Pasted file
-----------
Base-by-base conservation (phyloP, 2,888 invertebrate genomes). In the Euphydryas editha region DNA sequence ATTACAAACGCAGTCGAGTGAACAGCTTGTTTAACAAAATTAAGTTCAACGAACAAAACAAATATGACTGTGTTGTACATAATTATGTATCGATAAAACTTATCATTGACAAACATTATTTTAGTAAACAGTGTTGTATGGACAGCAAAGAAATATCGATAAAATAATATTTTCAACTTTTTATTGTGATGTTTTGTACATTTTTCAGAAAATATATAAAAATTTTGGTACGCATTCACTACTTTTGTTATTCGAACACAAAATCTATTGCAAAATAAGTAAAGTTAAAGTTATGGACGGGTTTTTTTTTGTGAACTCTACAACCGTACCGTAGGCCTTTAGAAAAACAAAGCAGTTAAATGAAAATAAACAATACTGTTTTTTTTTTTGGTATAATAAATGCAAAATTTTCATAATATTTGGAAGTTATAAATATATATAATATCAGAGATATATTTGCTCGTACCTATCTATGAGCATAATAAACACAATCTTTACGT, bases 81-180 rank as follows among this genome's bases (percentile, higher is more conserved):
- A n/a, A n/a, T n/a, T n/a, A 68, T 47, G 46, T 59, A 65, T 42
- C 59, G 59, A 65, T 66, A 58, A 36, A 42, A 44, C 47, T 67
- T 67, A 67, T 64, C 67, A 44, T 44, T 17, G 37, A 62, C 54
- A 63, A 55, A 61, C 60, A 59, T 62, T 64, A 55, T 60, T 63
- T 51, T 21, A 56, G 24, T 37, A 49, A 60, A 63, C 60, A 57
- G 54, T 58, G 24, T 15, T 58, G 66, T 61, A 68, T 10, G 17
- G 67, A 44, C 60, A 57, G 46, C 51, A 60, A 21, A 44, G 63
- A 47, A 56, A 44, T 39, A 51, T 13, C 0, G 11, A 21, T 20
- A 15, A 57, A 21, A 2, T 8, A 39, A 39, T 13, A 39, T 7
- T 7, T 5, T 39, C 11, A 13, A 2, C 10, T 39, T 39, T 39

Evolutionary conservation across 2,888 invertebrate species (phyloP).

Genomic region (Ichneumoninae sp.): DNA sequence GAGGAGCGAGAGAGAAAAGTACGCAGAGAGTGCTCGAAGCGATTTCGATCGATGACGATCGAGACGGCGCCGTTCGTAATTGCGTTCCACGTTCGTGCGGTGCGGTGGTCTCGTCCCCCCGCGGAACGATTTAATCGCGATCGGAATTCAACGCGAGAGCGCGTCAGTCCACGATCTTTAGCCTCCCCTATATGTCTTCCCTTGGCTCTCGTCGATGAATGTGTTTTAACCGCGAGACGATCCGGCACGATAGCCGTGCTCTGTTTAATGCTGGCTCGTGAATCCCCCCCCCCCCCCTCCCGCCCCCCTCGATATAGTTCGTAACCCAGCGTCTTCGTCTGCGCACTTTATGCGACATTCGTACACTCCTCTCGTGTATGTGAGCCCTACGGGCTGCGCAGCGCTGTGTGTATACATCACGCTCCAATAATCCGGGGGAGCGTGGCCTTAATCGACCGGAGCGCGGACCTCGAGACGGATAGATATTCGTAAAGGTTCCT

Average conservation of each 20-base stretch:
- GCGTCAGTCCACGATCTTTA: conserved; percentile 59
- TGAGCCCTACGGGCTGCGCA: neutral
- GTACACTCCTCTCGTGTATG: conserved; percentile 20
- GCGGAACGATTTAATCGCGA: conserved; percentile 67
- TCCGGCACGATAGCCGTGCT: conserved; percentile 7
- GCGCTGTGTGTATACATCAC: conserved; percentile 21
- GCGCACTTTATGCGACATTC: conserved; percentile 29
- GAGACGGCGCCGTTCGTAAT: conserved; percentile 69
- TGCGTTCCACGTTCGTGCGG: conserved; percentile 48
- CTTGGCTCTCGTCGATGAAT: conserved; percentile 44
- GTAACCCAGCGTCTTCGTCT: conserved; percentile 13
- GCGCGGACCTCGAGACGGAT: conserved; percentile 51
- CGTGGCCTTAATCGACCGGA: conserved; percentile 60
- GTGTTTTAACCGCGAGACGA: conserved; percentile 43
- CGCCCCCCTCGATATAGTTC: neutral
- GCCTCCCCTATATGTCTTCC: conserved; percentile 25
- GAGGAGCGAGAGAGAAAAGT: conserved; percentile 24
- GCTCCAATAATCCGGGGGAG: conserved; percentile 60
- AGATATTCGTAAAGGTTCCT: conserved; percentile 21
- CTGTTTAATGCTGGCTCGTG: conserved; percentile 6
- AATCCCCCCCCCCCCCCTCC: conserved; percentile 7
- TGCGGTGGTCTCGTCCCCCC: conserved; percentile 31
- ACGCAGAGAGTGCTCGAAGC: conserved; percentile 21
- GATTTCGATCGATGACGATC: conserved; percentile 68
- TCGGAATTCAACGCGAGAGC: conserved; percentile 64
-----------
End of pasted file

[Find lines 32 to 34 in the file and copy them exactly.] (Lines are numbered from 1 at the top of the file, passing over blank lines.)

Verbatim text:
- GCTCCAATAATCCGGGGGAG: conserved; percentile 60
- AGATATTCGTAAAGGTTCCT: conserved; percentile 21
- CTGTTTAATGCTGGCTCGTG: conserved; percentile 6